[SKF NOTE: July 12, 2021 – Ed Soph spotted this blog post and was kind enough to fill in its blanks. Ed writes, “The book I mentioned in this interview is by George Kochevitsky and is titled THE ART OF PIANO PLAYING. It is still in print. He died in 1993 at the age of 90. Check out his obituary in the New York Times.
“I never wrote the book predicated on sound associations. The book that I did write, that you mentioned in your preface, has more practical applications to learning jazz “coordination” based upon dependence as well as independence. I wrote it for the marimba and drum line folks whom I taught and the results were truly revelatory.”]
SKF NOTE: Include the date and location on interview transcriptions. That’s a bit of advice I can pass along to music writers. In my earlier years interviewing musicians, mostly drummers, I was generally good about dating the interview cassettes with the subject’s name and the interview date. Rarely did I write the interview location.
That policy carried over to my typed transcripts. Forty years after the fact I often have to scramble to pinpoint an interview date.
Such is the case with one typed transcript of an Ed Soph interview I’ve pegged as taking place in 1985. From my editing on the transcript, this post’s entire section wasn’t included in the published interview. That surprises me. Reading it today it strikes me as full of drum insight – which was always in abundance during conversations with Ed Soph.
Two caveats to this post. In putting it together, I was unable to find the book, 200 Years of Piano Technique. If I can locate the interview cassette maybe I will now be able to identify the author. I was unable to when I transcribed this tape almost 40 years ago.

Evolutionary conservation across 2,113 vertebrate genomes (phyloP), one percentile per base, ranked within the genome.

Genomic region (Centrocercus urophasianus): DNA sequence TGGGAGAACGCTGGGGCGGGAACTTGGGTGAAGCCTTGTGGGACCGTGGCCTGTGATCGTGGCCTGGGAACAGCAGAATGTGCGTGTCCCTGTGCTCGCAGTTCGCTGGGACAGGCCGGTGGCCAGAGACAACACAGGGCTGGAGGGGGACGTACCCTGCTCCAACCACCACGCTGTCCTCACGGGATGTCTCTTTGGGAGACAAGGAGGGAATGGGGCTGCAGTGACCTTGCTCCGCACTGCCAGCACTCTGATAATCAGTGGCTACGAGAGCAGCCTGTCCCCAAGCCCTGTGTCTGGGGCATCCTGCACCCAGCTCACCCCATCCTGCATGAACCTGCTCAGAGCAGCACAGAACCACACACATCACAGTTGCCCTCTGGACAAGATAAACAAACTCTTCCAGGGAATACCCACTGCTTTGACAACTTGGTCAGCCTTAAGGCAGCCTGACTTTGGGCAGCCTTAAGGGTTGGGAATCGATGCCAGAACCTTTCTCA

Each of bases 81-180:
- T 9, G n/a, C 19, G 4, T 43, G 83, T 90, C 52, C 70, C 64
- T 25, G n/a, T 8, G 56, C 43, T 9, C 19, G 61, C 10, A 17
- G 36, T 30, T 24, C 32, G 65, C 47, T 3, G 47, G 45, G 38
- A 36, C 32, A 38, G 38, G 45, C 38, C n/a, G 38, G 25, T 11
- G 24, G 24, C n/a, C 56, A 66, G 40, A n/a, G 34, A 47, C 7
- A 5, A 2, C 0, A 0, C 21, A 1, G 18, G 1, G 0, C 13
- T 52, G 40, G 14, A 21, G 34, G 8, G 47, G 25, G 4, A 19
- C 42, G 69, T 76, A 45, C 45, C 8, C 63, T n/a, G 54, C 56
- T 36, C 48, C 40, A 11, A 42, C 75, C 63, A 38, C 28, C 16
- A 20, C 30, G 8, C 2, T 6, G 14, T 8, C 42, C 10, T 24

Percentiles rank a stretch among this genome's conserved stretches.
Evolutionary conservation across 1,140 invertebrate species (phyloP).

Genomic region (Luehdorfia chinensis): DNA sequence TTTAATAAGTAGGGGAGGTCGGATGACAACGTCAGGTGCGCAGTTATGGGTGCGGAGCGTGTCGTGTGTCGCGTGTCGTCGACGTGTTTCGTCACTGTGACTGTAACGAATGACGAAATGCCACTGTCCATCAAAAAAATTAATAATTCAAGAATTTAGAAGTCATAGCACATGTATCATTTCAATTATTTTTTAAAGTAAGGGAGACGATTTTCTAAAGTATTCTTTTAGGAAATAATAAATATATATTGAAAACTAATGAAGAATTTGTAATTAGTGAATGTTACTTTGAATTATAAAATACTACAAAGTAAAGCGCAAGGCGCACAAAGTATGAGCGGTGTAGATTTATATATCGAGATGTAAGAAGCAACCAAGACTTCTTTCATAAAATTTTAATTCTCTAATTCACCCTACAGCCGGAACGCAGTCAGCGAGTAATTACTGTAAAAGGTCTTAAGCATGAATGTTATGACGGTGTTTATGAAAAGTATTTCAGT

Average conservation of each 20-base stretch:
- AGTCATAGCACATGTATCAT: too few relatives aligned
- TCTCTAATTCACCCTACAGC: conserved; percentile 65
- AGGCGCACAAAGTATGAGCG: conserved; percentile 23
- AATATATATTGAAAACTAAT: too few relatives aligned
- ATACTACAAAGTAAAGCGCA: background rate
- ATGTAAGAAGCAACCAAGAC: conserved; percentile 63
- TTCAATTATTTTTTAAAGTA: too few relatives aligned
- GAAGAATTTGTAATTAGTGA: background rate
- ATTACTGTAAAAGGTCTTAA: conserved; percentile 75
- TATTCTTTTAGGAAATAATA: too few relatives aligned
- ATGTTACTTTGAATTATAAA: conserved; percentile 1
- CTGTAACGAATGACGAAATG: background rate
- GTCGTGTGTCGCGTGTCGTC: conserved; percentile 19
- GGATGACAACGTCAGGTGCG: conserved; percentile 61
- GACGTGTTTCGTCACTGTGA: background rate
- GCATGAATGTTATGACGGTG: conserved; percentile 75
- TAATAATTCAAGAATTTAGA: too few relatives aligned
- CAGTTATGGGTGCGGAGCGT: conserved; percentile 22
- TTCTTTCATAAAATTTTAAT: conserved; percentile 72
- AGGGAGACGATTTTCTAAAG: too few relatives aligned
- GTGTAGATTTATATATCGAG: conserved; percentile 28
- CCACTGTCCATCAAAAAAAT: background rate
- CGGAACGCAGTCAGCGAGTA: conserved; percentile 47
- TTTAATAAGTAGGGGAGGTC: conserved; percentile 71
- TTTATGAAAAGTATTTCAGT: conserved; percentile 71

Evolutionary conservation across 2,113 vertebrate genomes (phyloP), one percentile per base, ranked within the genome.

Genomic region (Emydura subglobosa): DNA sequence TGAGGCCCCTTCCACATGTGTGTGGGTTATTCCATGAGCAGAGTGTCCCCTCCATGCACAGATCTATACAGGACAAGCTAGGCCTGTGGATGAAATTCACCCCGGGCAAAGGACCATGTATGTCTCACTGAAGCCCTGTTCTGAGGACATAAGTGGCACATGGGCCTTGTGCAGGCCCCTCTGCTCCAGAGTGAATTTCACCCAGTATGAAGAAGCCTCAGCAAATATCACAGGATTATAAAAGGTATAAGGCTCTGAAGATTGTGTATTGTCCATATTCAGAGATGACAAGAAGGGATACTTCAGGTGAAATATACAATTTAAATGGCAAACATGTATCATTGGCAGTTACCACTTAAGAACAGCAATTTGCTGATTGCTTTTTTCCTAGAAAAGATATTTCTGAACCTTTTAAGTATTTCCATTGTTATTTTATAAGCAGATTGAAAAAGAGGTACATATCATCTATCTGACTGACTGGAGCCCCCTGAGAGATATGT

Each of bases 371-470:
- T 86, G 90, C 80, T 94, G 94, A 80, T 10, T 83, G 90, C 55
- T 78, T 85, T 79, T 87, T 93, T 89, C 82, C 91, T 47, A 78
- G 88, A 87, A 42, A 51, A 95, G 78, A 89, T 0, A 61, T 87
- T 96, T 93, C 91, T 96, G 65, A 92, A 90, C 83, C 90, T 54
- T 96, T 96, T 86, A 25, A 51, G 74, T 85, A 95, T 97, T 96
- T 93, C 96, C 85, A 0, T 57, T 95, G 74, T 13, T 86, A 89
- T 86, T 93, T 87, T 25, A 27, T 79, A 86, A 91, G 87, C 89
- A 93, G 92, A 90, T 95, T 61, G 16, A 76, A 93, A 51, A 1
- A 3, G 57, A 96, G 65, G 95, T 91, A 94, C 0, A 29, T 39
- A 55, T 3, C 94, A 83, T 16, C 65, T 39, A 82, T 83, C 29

Which brings up another tip for music writers. When you don’t understand something the person you’re interviewing says, ask them to clarify. Sometimes I didn’t do that. Either I didn’t want to appear ignorant and/or I assumed I would be able to figure it out during my tape transcribing.
Here’s a case where that didn’t happen.
Finally, the yet-to-be-written book Ed Soph talks about here is, perhaps, his Musical Time: A Source Book for Jazz Drumming.
Ed Soph: [T]here was a guy named who wrote a famous book called 200 Years of Piano Technique. He documented all the different schools of technique that had been taught since the time of [Ferruccio] Busoni – who’s probably the first great [piano] teacher.
I realized that all of this was very similar to the same sort of categorization that’s been going on for years with drum technique: finger technique, wrist technique – all of these things. And no one looking at the arm as being what it is: one big machine.
That’s the way we all use it when we’re doing something that we’re not thinking about. You don’t think about using finger technique to turn a doorknob. So, that got me to think about drum technique and the approach to motion studies.
Like everything else I thought I’d really discovered something, until I started talking to other people about it, and realized that people have been hashing this over for years. As long as people have been playing the instrument.